Scala

Scala Seq

A sequence in Scala is defined as an iterable collection. By this, we mean that the elements of a sequence in Scala are always accessed in sequential order or other words, their order is immutable, i.e., it can never be changed. Because of this sequential order, you can directly access any element of a sequence provided that you know the index of the element where it resides. The indexes of a sequence start from “0” and go up till “n-1,” where “n” represents the length of any particular sequence. A wide range of methods available in Scala can specifically be used with Scala sequences. This guide will learn to use Scala sequences on a Ubuntu 20.04 system.

Using the Scala Seq:

We have designed the following four examples to help you understand the basic concepts associated with the sequences in the Scala programming language, such as declaring a sequence, printing its elements on the terminal, accessing a particular element of a sequence, etc. Let us go through these examples to find out how sequences work in the Scala programming language.

Example # 1: Printing the Elements of a Scala Sequence:

In this example, we will just be sharing with you the method of declaring a sequence in Scala and printing its elements on the terminal. We have designed the following Scala script in this regard:

For using the Scala sequence, we have first imported the “scala.collection.immutable._” library. Then, we have defined the driver class with the name “Sequence” by using the “object” keyword. Within this driver class, we have declared our “main()” function in which we have defined an integer sequence. After that, we have initialized this sequence with five integer elements. Then, we have a “println” statement for displaying a message on the terminal. Finally, we used the “foreach” loop to iterate over this integer sequence and print all of its elements on the terminal.

We have used the name of this script with the compilation command below to compile it:

$ scalac Seq.Scala

Then, we have used the name of the driver class with the following execution command to run this script:

$ scala Sequence

The elements of our designed sequence are shown in the image below:

Example # 2: Accessing a Particular Element of a Scala Sequence:

Instead of printing all the elements of a Scala sequence, you might only want to access a particular element of that sequence. Note that you can access the elements of a Scala sequence in the same way as you can access the elements of an array in any other programming language. Moreover, just like the array, the indexing of the Scala sequences also starts from “0”. The following Scala script will demonstrate how you can access a particular element of a Scala sequence:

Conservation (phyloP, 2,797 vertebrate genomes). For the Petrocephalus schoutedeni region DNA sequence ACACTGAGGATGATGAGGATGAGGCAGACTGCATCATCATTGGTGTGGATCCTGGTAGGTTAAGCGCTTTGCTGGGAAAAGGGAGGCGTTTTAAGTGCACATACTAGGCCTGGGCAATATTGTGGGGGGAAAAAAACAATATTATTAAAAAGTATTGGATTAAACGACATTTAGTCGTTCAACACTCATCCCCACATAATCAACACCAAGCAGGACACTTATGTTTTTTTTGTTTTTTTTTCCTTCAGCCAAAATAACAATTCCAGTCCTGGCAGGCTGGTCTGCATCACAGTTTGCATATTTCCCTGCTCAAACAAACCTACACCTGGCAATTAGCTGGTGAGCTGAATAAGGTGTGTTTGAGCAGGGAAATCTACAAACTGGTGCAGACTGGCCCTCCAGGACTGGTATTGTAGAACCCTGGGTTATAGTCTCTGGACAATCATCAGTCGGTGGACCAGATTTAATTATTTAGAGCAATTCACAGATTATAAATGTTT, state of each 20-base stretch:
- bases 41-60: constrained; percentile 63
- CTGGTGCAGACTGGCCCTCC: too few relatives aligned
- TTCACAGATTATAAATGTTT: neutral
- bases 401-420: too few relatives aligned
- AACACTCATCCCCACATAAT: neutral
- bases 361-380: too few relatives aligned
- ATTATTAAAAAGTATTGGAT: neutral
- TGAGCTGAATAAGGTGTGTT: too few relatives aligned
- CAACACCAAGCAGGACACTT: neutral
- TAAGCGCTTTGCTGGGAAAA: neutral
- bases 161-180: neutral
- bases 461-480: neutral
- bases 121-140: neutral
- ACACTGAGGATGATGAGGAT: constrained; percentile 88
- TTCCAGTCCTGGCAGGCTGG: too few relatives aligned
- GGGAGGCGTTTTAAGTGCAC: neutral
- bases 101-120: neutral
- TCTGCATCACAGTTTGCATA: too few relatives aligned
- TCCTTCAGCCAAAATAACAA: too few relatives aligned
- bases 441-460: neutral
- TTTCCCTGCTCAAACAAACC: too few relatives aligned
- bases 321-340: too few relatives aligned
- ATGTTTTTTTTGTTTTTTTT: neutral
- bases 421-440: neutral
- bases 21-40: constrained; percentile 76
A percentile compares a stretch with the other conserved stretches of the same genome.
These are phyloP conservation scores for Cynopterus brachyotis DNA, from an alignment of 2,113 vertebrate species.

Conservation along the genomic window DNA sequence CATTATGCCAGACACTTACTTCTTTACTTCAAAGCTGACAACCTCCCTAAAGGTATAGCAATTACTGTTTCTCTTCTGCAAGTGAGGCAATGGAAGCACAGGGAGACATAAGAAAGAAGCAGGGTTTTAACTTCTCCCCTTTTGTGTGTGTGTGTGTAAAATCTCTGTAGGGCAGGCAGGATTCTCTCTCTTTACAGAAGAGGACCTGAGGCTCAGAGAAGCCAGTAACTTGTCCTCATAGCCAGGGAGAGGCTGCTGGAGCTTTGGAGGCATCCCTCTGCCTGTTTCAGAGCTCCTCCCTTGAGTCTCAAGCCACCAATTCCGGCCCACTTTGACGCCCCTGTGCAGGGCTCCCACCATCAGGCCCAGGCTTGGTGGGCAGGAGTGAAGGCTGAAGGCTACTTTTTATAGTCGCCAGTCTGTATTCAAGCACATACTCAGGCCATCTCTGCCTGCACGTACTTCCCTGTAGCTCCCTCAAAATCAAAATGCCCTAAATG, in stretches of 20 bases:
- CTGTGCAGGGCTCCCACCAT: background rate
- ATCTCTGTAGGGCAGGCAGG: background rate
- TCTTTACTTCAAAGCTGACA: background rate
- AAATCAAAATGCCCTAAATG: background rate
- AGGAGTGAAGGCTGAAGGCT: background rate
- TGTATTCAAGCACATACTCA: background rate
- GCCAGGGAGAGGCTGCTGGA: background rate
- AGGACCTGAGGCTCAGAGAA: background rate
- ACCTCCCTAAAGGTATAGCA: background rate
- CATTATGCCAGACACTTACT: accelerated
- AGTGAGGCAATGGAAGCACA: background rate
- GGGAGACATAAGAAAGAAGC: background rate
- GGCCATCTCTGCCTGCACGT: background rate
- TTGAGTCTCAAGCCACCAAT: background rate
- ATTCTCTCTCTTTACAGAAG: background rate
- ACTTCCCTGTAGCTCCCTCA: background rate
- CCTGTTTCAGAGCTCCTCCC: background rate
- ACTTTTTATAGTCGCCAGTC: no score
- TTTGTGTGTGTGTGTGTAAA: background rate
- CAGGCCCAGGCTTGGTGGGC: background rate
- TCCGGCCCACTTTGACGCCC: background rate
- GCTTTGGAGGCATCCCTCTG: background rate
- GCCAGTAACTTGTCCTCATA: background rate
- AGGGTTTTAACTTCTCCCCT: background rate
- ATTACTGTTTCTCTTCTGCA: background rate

In this example, we only wanted to access the second element of our sequence. We have used the same integer sequence that we have defined in the example above. Then, for accessing its second element, we have used the “sequence(1)” notation since it refers to the second element of the sequence.

The execution of this Scala script resulted in printing the second element of our sequence on the terminal, as shown in the image below:

Example # 3: Printing the Elements of a Scala Sequence in the Reverse Order:

In our first example, we shared with you the Scala script for printing the elements of a sequence on the terminal. In this example, we will tell you how you can print the elements of a Scala sequence in reverse order. For doing so, you will have to go through the following Scala script:

In this Scala script, we have defined an integer sequence with five different integer values. After that, we have simply printed these elements on the terminal in the same order in which they are placed by using the “foreach” loop. Then, for printing the elements of the very same sequence in the reverse order, we have made use of the “sequence.reverse” notation in which “sequence” refers to the name of our integer sequence and “reverse” refers to the function that will be responsible for reversing the order of the elements of the Scala sequence.

The output of this script is shown below. You can see that the elements of our sequence were first displayed in the correct order and then in the reverse order.

Example # 4: Checking if a Scala Sequence is Empty or not:

You can also check whether a declared Scala sequence is empty or not, i.e. whether it contains any element or not. For finding it out, we have designed the following Scala script:

In this example, we have defined two different integer sequences. We have assigned five integer values to our first sequence, whereas we have intentionally kept our second sequence empty for testing the effectiveness of the “isEmpty” function of the Scala programming language. This function returns a Boolean output, i.e. true or false. Then, we have called the “isEmpty” function one by one for both of our sequences and printed the output of this function on the terminal.

The output of this Scala script shows that our first sequence was not empty, whereas the second sequence was empty since the value returned by the “isEmpty” function for our first sequence is “false” whereas, for the second sequence, it is “true”.

Conclusion:

This article introduced you to yet another data structure of the Scala programming language, i.e. sequence. We began with a brief introduction of sequences to give you a rough idea about this data structure. Then, we walked you through four simple examples for explaining the working of sequences in the Scala programming language. Once you understand all these examples well, you will be able to make the most out of this data structure while using it within your Scala scripts in Ubuntu 20.04.

About the author

Saeed Raza

Hello geeks! I am here to guide you about your tech-related issues. My expertise revolves around Linux, Databases & Programming. Additionally, I am practicing law in Pakistan. Cheers to all of you.